Baghdad – Iraqi Prime Minister Haider al-Abadi received on Monday shi’ite cleric Muqtada al-Sadr, who in recent months led a series of anti-government demonstrations.
The meeting was the first between the two men since February, when Sadr called for the dismissal of Abadi’s cabinet.
The meeting tackled a number of political and security issues, particularly the war against ISIS and ongoing operations to retake the city of Mosul from the terrorist group, according to a statement issued by Abadi’s office.
Abadi stressed on the importance of all of Iraq’s components in fighting ISIS. He pointed out that the government seeks to actively provide services to the Iraqi people.
He continued to say that the troops are advancing steadily in the battle of Mosul with great cooperation from the civilians, adding that the government is working to minimize casualties among civilians and troops.
In turn, Sadr said that the meeting tackled the support of the Iraqi army to complete the liberation of Mosul and the needed reforms.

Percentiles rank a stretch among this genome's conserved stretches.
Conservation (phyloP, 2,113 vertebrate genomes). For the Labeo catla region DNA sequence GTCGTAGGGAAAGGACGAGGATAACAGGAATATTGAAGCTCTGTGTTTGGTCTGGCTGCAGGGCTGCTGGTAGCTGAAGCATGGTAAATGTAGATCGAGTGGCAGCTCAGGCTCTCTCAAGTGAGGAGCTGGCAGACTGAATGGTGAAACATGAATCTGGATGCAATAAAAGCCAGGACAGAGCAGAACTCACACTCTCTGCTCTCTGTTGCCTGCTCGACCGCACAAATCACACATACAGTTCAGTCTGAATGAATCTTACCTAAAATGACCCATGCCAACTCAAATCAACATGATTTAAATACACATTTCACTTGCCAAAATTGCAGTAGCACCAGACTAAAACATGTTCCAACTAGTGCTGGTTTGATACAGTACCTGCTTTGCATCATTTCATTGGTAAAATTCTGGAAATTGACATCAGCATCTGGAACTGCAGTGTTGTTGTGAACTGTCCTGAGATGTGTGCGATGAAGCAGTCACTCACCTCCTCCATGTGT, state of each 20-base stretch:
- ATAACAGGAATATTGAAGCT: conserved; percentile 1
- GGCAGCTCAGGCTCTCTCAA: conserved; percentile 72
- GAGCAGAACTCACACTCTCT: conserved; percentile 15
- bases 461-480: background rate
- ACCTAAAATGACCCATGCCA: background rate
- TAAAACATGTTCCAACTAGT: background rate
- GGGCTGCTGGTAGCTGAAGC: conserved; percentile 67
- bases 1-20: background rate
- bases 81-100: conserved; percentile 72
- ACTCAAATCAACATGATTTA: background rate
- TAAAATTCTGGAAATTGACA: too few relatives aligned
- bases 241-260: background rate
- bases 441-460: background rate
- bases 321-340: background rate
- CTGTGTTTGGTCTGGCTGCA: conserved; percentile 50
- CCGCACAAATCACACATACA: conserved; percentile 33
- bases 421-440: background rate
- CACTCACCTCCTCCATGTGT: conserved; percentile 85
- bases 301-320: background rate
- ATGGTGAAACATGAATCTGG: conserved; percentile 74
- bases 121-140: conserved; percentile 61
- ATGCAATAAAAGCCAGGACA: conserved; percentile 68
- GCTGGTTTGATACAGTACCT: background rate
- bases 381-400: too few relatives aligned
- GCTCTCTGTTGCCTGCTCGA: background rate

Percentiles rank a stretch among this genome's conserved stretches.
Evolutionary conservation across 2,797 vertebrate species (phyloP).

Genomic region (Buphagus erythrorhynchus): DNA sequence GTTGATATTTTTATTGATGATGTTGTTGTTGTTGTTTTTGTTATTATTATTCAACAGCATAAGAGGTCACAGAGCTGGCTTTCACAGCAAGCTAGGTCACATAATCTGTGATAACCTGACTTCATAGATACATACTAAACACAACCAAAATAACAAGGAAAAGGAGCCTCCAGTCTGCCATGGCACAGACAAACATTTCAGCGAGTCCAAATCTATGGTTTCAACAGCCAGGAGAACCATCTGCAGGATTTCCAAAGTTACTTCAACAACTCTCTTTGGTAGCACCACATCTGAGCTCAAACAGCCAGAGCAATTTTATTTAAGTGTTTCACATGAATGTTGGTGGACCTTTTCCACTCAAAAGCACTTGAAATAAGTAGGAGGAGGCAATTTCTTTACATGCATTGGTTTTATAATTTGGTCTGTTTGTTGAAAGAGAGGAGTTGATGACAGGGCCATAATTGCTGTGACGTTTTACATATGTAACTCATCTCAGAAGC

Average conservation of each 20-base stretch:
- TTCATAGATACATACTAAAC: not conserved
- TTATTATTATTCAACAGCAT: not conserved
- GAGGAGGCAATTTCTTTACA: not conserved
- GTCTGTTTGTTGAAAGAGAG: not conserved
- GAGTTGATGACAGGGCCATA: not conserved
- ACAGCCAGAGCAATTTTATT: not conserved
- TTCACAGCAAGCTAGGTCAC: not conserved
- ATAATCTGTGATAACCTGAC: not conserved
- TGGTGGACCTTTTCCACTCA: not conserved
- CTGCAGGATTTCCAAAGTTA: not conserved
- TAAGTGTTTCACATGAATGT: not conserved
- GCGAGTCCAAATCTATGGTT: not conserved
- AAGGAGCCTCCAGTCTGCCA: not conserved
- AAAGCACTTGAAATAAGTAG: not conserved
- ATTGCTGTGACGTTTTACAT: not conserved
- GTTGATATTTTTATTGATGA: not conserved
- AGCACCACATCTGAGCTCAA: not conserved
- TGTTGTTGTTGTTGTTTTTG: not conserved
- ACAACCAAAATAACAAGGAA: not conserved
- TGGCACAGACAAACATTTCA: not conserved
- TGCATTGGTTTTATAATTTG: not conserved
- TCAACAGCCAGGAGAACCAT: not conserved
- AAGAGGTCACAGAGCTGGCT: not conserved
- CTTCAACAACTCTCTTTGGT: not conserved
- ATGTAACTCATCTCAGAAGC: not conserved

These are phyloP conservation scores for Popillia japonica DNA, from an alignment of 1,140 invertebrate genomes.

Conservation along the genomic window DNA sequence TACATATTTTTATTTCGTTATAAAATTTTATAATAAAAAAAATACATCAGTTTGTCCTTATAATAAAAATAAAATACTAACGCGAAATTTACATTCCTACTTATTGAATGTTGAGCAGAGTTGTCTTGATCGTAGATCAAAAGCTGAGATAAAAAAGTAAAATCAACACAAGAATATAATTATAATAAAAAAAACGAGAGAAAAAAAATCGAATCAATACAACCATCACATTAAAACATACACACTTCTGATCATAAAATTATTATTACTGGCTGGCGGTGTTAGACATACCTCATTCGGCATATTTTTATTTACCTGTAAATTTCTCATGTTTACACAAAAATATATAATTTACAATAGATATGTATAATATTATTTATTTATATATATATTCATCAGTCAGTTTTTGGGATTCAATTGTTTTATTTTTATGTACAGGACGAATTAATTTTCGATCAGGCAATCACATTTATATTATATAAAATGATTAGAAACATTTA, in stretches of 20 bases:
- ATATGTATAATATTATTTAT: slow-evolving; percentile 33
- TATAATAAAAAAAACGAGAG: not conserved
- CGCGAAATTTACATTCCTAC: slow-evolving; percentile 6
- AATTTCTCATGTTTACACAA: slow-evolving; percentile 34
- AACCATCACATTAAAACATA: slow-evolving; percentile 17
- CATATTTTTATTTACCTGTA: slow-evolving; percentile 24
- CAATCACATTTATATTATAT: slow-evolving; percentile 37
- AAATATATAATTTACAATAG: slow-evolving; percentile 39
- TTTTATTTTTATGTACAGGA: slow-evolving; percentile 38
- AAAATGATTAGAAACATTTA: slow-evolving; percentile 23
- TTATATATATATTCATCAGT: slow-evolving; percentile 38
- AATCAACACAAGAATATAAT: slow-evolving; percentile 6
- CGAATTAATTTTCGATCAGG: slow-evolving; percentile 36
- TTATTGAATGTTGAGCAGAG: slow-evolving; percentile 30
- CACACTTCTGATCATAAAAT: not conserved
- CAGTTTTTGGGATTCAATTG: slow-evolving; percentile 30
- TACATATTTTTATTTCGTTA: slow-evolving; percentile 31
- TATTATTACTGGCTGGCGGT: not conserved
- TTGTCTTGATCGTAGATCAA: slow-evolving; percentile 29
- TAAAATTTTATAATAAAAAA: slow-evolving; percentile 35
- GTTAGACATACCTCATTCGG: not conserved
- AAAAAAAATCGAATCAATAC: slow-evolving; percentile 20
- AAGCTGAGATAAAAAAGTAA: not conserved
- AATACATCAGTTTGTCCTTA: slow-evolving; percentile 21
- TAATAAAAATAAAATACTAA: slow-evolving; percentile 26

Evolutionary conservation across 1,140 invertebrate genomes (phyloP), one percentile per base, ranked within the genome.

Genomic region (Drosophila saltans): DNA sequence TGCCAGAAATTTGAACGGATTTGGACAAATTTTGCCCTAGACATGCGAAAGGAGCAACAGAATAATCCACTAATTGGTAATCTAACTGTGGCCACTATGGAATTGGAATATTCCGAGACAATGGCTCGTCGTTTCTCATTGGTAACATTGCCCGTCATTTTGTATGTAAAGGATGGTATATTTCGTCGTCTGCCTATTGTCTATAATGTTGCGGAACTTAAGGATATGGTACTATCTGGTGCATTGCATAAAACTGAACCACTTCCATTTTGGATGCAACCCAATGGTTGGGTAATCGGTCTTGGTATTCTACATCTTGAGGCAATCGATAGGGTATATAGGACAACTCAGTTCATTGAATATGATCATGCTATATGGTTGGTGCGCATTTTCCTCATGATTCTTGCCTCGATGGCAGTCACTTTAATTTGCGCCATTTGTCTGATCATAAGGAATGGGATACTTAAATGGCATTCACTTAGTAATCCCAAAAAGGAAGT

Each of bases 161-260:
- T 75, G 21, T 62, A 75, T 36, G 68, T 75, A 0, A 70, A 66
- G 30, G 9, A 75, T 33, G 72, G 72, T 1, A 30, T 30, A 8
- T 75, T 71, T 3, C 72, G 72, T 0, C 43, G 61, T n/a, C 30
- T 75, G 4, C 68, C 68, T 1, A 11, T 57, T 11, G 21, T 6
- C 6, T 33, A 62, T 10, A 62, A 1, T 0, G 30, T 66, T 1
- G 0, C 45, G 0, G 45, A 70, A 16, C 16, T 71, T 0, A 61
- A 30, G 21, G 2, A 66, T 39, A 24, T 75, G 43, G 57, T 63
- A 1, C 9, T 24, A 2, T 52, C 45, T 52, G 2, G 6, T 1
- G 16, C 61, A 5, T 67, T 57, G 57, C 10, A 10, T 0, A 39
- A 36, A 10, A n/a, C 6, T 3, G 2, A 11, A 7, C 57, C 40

He pointed out that there is no compromise with the killers on the expense of the people.
Sadr condemned the attack which happened during a celebration of al-Dawa Party in Basra, noting that the party wants to maintain a good relation with al-Dawa Party. He stressed that the attack on the people is unacceptable.
Sadr supporters protested al-Maliki’s recent visit, and accused him of killing hundreds of soldiers when ISIS took control of Speicher Camp in Tikrit in June 2014.
The protesters stormed into a gathering of al-Dawa party, which was attended by Maliki, and they were forced to leave after they threatened of another Battle of Basra.
Meanwhile, speaking to Rudaw, MP Nizam al-Saedi described the visit as important and could solve several problems.
He added that Sadr is one of Iraq’s influential political figures, adding that the meeting with PM is a proof that Iraq is united. He denied the rumors of a coalition between Abadi and Sadr against Maliki.
When asked whether the meeting between Abadi and Sadr would put an end to the Friday demonstrations, Saedi didn’t expect this to happen, but he described the visit as historical and capable of solving many issues.